Future of Life-Cycle Assessment in a Smart and/or Sustainable World

Future of Life-Cycle Assessment in a Smart and/or Sustainable World

Aryan Shahabian, Alireza Fadai, Thomas Peruzzi
Copyright: © 2020 |Pages: 31
DOI: 10.4018/978-1-7998-0315-7.ch009
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Today, even in developed countries, performing life-cycle assessment (LCA) is still a challenging and complex process, mixed with the possibility of significant errors—namely due to unreliable input data derived from unrepresentative sampling. Some scientific texts illustrate the so-called Smart World—where such errors are minimized via the exchange of information between everything globally. This may sound contradictory to the fact that now almost half the world population do not even have internet access. However, this chapter shows—by reasoning, review, and synthesis of the literature, theories, and data—that the emergence of the Smart World is plausible. Yet, it will not necessarily be sustainable, unless “smartness” is (re)defined in line with the Sustainable Development Goals. Otherwise, also, LCA might become obsolete, or its goals may transmute to non-sustainable ones. Focusing on examples from the construction industry and their interactions with other sectors, some shortcuts are also suggested to facilitate innovations and development of LCA and decision-making procedures.
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So far, the most common type of Life-Cycle Assessment (LCA) in practice is the Environmental Life-Cycle Assessment (E-LCA) which deals with the environmental inputs and outputs of products, services or activities (e.g., carbon footprint, energy, and materials resource efficiency). Another type of LCA is the Economic Life-Cycle Assessment whose scope is frequently narrowed to Life-Cycle Cost Analysis (LCCA). Social types of LCA (S-LCA), dealing more with qualitative parameters, are more challenging and less common. Life-Cycle Sustainability Assessment (LCSA) is a framework to integrate different models concerning all the three bottom lines of sustainability (environmental, economic and social). As LCSA is a framework of methods, its application is limited by those incorporated methods such as S-LCA which is still in infancy (Onat, Kucukvar, Halog, & Cloutier, 2017; Guinée et al., 2011; Hunkeler & Rebitzer, 2005).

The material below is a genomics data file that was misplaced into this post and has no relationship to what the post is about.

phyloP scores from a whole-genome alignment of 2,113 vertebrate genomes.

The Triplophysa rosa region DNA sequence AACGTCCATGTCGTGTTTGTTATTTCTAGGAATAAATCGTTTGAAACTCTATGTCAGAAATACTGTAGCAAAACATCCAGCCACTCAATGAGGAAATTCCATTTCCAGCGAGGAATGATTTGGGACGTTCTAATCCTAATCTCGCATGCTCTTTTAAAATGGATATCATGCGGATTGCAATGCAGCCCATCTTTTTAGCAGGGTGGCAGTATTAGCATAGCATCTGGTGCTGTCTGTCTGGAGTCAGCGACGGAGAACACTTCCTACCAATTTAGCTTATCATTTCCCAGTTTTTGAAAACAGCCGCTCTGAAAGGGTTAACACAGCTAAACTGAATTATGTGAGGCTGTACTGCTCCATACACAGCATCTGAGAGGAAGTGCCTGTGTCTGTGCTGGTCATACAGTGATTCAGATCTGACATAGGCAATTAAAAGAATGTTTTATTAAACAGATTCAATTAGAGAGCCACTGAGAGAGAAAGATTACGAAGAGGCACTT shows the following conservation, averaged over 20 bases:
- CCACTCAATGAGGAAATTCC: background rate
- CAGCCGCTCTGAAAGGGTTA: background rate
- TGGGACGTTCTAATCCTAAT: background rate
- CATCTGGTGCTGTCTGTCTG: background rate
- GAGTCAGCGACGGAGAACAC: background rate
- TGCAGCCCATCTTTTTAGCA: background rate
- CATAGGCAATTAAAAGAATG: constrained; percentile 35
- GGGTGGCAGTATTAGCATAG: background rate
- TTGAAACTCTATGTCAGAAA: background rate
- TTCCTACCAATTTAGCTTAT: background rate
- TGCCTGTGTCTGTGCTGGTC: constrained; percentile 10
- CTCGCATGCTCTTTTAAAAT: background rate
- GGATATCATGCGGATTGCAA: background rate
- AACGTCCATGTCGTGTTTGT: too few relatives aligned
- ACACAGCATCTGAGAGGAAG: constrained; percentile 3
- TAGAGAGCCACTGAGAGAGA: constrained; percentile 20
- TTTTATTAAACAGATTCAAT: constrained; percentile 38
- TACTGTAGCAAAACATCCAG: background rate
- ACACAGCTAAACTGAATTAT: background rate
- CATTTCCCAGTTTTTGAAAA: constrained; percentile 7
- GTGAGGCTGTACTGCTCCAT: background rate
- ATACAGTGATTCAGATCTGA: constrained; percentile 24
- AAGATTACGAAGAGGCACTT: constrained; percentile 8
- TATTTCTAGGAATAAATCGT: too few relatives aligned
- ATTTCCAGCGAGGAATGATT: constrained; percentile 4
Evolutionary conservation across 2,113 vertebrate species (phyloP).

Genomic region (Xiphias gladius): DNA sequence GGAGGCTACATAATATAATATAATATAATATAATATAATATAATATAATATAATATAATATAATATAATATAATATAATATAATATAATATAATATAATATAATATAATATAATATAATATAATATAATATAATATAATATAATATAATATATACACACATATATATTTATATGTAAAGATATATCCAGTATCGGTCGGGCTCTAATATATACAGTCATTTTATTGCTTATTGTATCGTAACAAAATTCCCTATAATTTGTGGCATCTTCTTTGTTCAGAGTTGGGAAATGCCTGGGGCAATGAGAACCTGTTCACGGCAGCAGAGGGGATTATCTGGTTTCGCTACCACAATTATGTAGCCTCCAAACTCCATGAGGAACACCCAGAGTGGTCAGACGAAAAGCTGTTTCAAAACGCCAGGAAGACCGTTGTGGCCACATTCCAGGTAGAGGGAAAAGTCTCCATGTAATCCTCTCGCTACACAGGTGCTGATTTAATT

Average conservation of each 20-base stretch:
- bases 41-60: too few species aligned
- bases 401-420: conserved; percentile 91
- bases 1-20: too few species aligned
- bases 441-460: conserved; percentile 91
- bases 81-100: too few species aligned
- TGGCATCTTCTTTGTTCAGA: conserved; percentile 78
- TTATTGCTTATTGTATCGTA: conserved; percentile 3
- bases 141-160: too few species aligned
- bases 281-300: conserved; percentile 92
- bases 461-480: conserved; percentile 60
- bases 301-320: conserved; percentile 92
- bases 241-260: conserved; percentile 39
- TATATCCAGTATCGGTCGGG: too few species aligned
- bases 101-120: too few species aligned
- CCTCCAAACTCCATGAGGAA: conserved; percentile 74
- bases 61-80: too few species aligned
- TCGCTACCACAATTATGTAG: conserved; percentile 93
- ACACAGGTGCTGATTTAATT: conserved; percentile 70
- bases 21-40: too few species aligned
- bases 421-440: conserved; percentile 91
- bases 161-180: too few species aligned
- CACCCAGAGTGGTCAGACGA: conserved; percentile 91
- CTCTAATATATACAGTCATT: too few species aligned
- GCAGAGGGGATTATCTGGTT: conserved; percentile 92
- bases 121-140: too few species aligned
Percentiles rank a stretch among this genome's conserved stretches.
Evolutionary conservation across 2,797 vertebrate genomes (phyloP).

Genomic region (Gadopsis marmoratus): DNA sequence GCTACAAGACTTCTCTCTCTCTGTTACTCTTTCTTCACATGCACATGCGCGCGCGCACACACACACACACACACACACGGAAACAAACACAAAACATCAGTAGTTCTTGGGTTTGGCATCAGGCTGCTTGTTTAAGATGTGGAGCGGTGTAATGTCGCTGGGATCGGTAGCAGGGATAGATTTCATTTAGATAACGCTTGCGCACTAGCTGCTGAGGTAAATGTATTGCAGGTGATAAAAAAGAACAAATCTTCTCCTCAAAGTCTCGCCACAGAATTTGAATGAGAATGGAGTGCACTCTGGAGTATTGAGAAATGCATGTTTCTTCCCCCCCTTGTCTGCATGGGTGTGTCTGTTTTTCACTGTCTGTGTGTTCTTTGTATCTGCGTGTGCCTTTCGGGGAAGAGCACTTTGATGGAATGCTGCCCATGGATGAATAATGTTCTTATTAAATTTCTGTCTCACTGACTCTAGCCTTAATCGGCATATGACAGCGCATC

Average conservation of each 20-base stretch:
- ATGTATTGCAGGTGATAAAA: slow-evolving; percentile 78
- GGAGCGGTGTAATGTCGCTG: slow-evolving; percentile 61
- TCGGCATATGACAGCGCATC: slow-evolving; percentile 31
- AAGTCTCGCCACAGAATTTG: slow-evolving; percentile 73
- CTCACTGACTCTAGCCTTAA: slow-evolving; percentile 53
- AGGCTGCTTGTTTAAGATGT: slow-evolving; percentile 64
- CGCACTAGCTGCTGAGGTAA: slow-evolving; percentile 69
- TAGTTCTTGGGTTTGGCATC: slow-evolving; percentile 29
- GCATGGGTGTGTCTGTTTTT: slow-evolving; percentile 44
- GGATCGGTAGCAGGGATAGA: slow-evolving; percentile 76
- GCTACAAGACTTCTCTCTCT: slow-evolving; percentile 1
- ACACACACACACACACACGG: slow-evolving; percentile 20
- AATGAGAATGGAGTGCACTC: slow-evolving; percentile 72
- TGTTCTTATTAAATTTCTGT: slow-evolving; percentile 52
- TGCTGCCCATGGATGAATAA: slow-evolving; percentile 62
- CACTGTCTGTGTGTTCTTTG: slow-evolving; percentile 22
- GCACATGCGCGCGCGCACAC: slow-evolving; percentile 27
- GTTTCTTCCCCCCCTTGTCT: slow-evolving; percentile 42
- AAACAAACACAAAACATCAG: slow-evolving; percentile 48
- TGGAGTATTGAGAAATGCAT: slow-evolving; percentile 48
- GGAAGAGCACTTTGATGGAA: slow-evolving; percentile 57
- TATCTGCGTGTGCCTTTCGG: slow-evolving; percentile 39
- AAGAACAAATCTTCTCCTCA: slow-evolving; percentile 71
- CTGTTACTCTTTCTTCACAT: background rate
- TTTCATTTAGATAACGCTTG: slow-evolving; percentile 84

Although the necessity of LCA has been expressed by some governments and as a new trend it is being included in building standards (International Organization for Standardization, 2006a, 2006b; CEN - European Committee For Standardization, 2012, 2014), rating systems (Dgnb, 2011; USGBC, 2017), and laws (Liu, Wang, & Su, 2016; etool, 2018); even performing the most common types of LCA (E-LCA) is still difficult, time-consuming and sometimes results in unreliable estimates; because LCA requires precise, up-to-date complex input information that varies from time-to-time, place-to-place, and case-to-case. Such required information and databases, especially in many developing countries, typically either do not exist or are based on statistically unrepresentative sampling because of lack of observation and data collection (Onat et al., 2017; Reap, Roman, Duncan, & Bras, 2008; Saadah & AbuHijleh, 2010). I.e., for some developing countries—e.g., China (Greenhouse Gas Protocol, n.d.), India (thinkstep and GaBi Solutions, n.d.), and Malaysia (SIRIM, n.d.)—Life Cycle Inventory Databases (LCID) have been developed, but in most countries, such regional databases do not exist yet. For instance, regarding the available databases in the UAE, Prof. Abu-Hijleh—“Head of PhD in Architecture and Sustainable Built Environment, and MSc. in Sustainable Design of Built Environment Programmes”, The British University in Dubai (The British University in Dubai, n.d.)—was asked why they had used the database of Bath University for LCA research (Saadah & AbuHijleh, 2010) in Dubai. They responded that there is no LCID of materials in the UAE and it is extremely hard to calculate since many items are imported from different countries. They hypothetically used the values taken from the Bath University database as it was the most complete one (B. Abu-Hijleh, personal communication, October 29, 2016).

On the other hand, some scholars—by referring to recent rapid technological advances especially in Information and Communications Technology (ICT)—promise the emergence of the so-called Smart World in which anything would be tracked anywhere and anytime through the use of Artificial Intelligence (AI) and the Internet of Things (IoT) (Zhu, Leung, Shu, & Ngai, 2015). It enables collecting real-time data (e.g., energy and carbon input/outputs) associated with objects via a network of sensors, that makes LCA much more precise and automated compared with today’s conventional methods (Tao, Zuo, Da Xu, Lv, & Zhang, 2014), and thus LCA can better serve the procedures of optimal design and informed decision making.

This may sound in contrast with the current technological condition in many developing countries that is still unfavorable; nearly half the world population today still do not even have access to the internet (Luxton, 2016).

This chapter, in line with and as an interrelating step forward to previous studies—e.g., see (Ahvenniemi, Huovila, Pinto-Seppä, & Airaksinen, 2017; Clark, 2004; Onat et al., 2017; Etzkowitz & Leydesdorff, 1995; Leydesdorff & Deakin, 2011; Lombardi et al., 2012; Shahabian, 2018; Peschl & Fundneider, 2008)—tries to answer the following questions via reasoning and triangulating existing theories and information:

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